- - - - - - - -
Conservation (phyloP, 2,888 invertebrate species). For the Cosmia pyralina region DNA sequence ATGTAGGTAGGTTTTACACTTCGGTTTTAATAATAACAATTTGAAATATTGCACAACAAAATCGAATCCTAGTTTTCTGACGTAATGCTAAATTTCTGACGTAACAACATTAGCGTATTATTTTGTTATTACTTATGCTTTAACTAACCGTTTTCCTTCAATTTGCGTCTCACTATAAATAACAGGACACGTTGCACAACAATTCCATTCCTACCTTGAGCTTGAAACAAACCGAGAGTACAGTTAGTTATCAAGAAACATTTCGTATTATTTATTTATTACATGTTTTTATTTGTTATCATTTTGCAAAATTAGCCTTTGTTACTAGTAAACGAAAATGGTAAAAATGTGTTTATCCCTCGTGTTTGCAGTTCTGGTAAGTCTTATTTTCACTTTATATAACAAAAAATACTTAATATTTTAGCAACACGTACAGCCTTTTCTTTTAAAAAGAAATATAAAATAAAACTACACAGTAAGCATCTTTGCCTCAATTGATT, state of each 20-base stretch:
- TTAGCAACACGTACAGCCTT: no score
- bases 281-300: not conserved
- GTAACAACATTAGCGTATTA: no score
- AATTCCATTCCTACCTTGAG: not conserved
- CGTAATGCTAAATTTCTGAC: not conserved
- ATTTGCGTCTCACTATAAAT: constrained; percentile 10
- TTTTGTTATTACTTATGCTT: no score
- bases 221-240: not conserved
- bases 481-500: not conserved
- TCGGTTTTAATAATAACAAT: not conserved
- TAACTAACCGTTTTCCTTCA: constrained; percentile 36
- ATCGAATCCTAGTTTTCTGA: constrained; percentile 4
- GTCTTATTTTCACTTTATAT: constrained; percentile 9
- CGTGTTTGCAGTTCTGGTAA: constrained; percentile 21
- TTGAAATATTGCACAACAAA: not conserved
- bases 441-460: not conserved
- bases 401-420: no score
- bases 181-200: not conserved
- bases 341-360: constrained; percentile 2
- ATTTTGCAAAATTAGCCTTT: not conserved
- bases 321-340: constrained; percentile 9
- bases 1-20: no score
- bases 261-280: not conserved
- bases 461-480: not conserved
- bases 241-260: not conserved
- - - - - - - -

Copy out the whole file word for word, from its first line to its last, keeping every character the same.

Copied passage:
Conservation (phyloP, 2,888 invertebrate species). For the Cosmia pyralina region DNA sequence ATGTAGGTAGGTTTTACACTTCGGTTTTAATAATAACAATTTGAAATATTGCACAACAAAATCGAATCCTAGTTTTCTGACGTAATGCTAAATTTCTGACGTAACAACATTAGCGTATTATTTTGTTATTACTTATGCTTTAACTAACCGTTTTCCTTCAATTTGCGTCTCACTATAAATAACAGGACACGTTGCACAACAATTCCATTCCTACCTTGAGCTTGAAACAAACCGAGAGTACAGTTAGTTATCAAGAAACATTTCGTATTATTTATTTATTACATGTTTTTATTTGTTATCATTTTGCAAAATTAGCCTTTGTTACTAGTAAACGAAAATGGTAAAAATGTGTTTATCCCTCGTGTTTGCAGTTCTGGTAAGTCTTATTTTCACTTTATATAACAAAAAATACTTAATATTTTAGCAACACGTACAGCCTTTTCTTTTAAAAAGAAATATAAAATAAAACTACACAGTAAGCATCTTTGCCTCAATTGATT, state of each 20-base stretch:
- TTAGCAACACGTACAGCCTT: no score
- bases 281-300: not conserved
- GTAACAACATTAGCGTATTA: no score
- AATTCCATTCCTACCTTGAG: not conserved
- CGTAATGCTAAATTTCTGAC: not conserved
- ATTTGCGTCTCACTATAAAT: constrained; percentile 10
- TTTTGTTATTACTTATGCTT: no score
- bases 221-240: not conserved
- bases 481-500: not conserved
- TCGGTTTTAATAATAACAAT: not conserved
- TAACTAACCGTTTTCCTTCA: constrained; percentile 36
- ATCGAATCCTAGTTTTCTGA: constrained; percentile 4
- GTCTTATTTTCACTTTATAT: constrained; percentile 9
- CGTGTTTGCAGTTCTGGTAA: constrained; percentile 21
- TTGAAATATTGCACAACAAA: not conserved
- bases 441-460: not conserved
- bases 401-420: no score
- bases 181-200: not conserved
- bases 341-360: constrained; percentile 2
- ATTTTGCAAAATTAGCCTTT: not conserved
- bases 321-340: constrained; percentile 9
- bases 1-20: no score
- bases 261-280: not conserved
- bases 461-480: not conserved
- bases 241-260: not conserved